Food, Global Health 2 min

Changes produced in the grapevine sexual system during domestication

PRESS RELEASE - Grapes, consumed fresh or in wine, come from the cultivated grapevine Vitis vinifera, which originated from its wild ancestor Vitis sylvestris. For some years now, the cultivated grapevine has been examined from every angle, through the lens of multiple disciplines, from genetics and physiology to physics. Yet, there was a question left unanswered in the scientific community. Why is it that the domesticated grapevine is a hermaphrodite, while its wild ancestor is not? For the first time, researchers from INRAE, CNRS and Claude Bernard University Lyon 1 were able to sequence the wild grapevine genome. Thanks to cutting-edge technology, this sequencing allowed researchers to read the ancestral genome and to identify the genes that enable grapevine to change sex. Their research was published on 7 September in Genome Biology.

Published on 07 September 2020

illustration Changes produced in the grapevine sexual system during domestication
© Eric Duchene - INRAE

Flowering plants tend to be hermaphrodites, however, in about 6% of the species, sexes are separated, resulting in male and female plants. A situation not unlike that of many animals. Species with separate sexes, known as dioecious in botany, are over-represented among cultivated plants (approx. 20%). In some cases, both the cultivated plant and its wild ancestor are dioecious—date palm, asparagus, persimmon tree—but in other species, domestication results in a reversion to hermaphroditism—grapevine, papaya, strawberry. This change in their sexual system has been a key factor in the domestication of grapevine and the production of grapes. In fact, if the cultivated grapevine was not a hermaphrodite, it would be necessary to plant males to pollinate female plants in order to produce grapes. In this scenario, the presence of males, which do not produce fruit, would be indispensable and it would come with the risk of imperfect fertilization and, consequently, the production of imperfect grapes. But what were the changes produced in the sexual system of the grapevine during domestication?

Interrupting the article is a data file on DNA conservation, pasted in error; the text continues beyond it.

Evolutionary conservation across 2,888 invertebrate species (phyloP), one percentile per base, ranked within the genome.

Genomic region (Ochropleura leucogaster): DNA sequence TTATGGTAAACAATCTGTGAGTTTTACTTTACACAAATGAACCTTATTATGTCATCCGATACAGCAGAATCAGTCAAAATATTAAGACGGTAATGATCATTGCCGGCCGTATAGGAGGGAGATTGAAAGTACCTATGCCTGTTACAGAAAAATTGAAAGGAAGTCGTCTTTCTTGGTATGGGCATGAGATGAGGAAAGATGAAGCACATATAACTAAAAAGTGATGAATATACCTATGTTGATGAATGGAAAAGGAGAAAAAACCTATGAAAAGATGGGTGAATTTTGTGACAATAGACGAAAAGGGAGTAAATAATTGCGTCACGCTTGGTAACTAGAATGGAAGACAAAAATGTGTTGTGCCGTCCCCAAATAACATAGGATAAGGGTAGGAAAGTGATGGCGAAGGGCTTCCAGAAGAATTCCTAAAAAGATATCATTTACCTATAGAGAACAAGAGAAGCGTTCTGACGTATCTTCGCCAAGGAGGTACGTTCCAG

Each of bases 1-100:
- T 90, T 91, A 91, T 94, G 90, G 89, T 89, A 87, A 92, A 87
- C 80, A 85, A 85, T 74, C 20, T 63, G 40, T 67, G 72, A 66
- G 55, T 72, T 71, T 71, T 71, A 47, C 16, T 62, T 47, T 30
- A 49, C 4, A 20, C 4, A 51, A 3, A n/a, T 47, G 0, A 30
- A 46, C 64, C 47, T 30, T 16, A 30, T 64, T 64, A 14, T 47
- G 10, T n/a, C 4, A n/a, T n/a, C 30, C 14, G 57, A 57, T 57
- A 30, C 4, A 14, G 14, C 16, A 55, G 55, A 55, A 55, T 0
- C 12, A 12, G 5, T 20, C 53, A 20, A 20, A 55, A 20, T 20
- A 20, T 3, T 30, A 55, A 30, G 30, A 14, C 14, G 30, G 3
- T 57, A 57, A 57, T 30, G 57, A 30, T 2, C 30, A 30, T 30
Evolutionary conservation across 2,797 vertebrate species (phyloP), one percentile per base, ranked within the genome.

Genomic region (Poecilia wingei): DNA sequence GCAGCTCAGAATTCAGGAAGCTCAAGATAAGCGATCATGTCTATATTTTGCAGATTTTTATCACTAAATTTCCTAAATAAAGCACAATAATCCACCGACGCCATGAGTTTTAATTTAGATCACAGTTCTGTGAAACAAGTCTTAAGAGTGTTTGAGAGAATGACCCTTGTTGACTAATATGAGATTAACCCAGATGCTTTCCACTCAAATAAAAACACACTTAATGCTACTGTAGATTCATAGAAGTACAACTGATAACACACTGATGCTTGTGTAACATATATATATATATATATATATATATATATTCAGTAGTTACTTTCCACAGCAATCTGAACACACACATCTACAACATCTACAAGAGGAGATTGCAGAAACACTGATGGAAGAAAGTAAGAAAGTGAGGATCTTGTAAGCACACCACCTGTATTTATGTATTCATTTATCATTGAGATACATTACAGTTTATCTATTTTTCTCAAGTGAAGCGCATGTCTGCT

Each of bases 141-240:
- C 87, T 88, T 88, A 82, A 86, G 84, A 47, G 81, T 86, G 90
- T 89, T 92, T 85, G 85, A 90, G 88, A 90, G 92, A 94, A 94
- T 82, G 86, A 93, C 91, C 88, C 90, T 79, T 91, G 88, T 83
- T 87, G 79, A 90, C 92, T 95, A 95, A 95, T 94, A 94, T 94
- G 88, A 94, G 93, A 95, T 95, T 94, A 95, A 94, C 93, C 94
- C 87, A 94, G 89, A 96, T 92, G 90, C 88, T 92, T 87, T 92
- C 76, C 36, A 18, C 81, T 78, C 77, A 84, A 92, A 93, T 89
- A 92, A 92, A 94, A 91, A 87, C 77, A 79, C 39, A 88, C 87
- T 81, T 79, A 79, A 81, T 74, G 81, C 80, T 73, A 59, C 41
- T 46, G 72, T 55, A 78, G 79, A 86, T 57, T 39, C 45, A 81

To answer this question, researchers from INRAE, the CNRS, and Claude Bernard University Lyon 1 have sequenced and analysed the DNA of wild grapevine, an unprecedented accomplishment. Using innovative techniques, they were able to identify multiple candidate genes involved in determining the sex of wild grapevine. One of these genes, implicated in ovule abortion in male flowers, was naturally modified in the cultivated vine and it is an excellent candidate to explain the reversion to hermaphroditism in Vitis vinifera. These studies represent a major breakthrough in our understanding of the grapevine domestication process, and the methodology applied could provide insights into the changes produced in the sexual system of other dioecious cultivated plants.


The wild grape genome sequence provides insights into the transition from dioecy to hermaphroditism during grape domestication

Hélène Badouin, Amandine Velt, François Gindraud, Timothée Flutre, Vincent Dumas, Sonia Vautrin, William Marande, Jonathan Corbi, Erika Sallet, Jérémy Ganofsky, Sylvain Santoni, Dominique Guyot, Eugenia Ricciardelli, Kristen Jepsen, Jos Käfer, Hélène Berges, Eric Duchêne, Franck Picard, Philippe Hugueney, Raquel Tavares, Roberto Bacilieri, Camille Rustenholz & Gabriel A. B. Marais.

7 September 2020, Genome Biology,. DOI 10.1186/s13059-020-02131-y 

CP_Changes produced in the grapevine sexual system during domestication.pdfpdf - 732.91 KB


Scientific contacts

Gabriel Marais Biometry and Evolutionary Biology Laboratory (LBBE, CNRS/Université Claude Bernard Lyon 1/VetAgro Sup)

Camille Rustenholz Grapevine Health and Wine Quality (INRAE-Université de Strasbourg)

Roberto Bacilieri Genetic Improvement and Adaptation of Mediterranean and Tropical Plants (INRAE-CIRAD-Institut Agro-Université de Montpellier)



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